After the solar eclipse of last May and the red moon of June, starting this Wednesday night the “supermoon of the deer” can be seen, an event that takes place every July 13when the Earth’s satellite is at the closest point to the planet and in its full phase, reported NASA and specialists.
In Argentina it began to be seen after 18 “7% larger than usual and 16% brighter” white, while in the Northern Hemisphere it can even be seen as orange, pink or red.
After sunset, it began to become visible, when it reached its perigee, that is, the shortest distance to Earth, which is 357,264 kilometers, and the maximum level of luminosity throughout the year.
? After sunset, this moon became visible in an event that takes place every July 13, when the satellite is at the closest point to Earth and in its full phasehttps://t.co/NARbTdume5 pic.twitter.com/dCDGPTC06n
—Telam Agency (@TelamAgency) July 14, 2022
This phenomenon can be seen until this Friday morning, while the next supermoon will be on August 12.
The sky of Buenos Aires appeared somewhat cloudy on Wednesday night, so it could not be observed in its great dimension, although it was noticeable brighter than usual.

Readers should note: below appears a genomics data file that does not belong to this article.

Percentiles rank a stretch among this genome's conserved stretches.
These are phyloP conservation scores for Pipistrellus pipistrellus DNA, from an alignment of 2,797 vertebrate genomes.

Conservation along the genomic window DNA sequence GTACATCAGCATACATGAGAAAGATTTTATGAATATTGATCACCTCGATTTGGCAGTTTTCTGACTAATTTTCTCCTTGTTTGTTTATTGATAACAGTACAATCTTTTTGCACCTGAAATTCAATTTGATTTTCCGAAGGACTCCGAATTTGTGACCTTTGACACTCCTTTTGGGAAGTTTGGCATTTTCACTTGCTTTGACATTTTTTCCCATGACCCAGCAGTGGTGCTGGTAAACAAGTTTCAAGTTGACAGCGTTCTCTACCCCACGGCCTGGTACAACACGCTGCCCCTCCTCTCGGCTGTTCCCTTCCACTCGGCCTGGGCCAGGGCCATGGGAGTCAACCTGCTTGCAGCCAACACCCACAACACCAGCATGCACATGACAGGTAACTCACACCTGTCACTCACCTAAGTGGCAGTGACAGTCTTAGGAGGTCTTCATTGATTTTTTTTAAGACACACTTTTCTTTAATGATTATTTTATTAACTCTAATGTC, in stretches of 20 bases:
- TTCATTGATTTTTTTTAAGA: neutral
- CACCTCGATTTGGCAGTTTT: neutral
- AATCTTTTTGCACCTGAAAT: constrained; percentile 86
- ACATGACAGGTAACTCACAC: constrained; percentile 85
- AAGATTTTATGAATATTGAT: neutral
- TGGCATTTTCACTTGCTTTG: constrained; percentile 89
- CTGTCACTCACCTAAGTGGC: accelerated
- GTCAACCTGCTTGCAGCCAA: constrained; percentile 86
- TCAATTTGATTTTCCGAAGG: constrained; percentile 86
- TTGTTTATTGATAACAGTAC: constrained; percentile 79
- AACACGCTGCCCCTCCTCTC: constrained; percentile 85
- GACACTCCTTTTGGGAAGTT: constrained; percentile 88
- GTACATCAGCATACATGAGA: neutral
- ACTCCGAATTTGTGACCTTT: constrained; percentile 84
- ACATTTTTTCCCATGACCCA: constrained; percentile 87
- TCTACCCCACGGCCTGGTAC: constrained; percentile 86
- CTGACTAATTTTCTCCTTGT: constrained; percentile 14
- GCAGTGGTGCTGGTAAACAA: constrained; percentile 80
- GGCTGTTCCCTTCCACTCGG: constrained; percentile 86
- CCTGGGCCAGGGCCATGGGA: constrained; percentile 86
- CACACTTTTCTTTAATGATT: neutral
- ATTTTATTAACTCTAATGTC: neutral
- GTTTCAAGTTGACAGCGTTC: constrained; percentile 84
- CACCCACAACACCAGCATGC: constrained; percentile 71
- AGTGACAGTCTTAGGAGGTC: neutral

It is known by this name because male deer fully develop their antlers in July. The males’ antlers shed and regrow each year, getting larger as the animals age.
According to NASA, this moon is also known as the Thunder Moon by the frequent electrical storms at the beginning of summer.
The July supermoon has various names in other latitudes. For example, in Europe they call it the Hay Moon because of the production of hay for June and July, and they also call it the Mead Moon.because this compound ‘a fermentation of honey with water, and sometimes adding fruits, grains, spices or hops- is manufactured these days, according to NASA.
For Buddhists, this July full moon is called Asalha Puja, also known as Dharma Day or Esala Poya, a major festival that celebrates the Buddha’s first sermon, says NASA.
Although it will be seen more clearly this Wednesday, the Deer Moon is visible from this Tuesday.
We’ve spent today looking across the universe, so let’s wrap it up with something a little closer to home.
— NASA (@NASA) July 12, 2022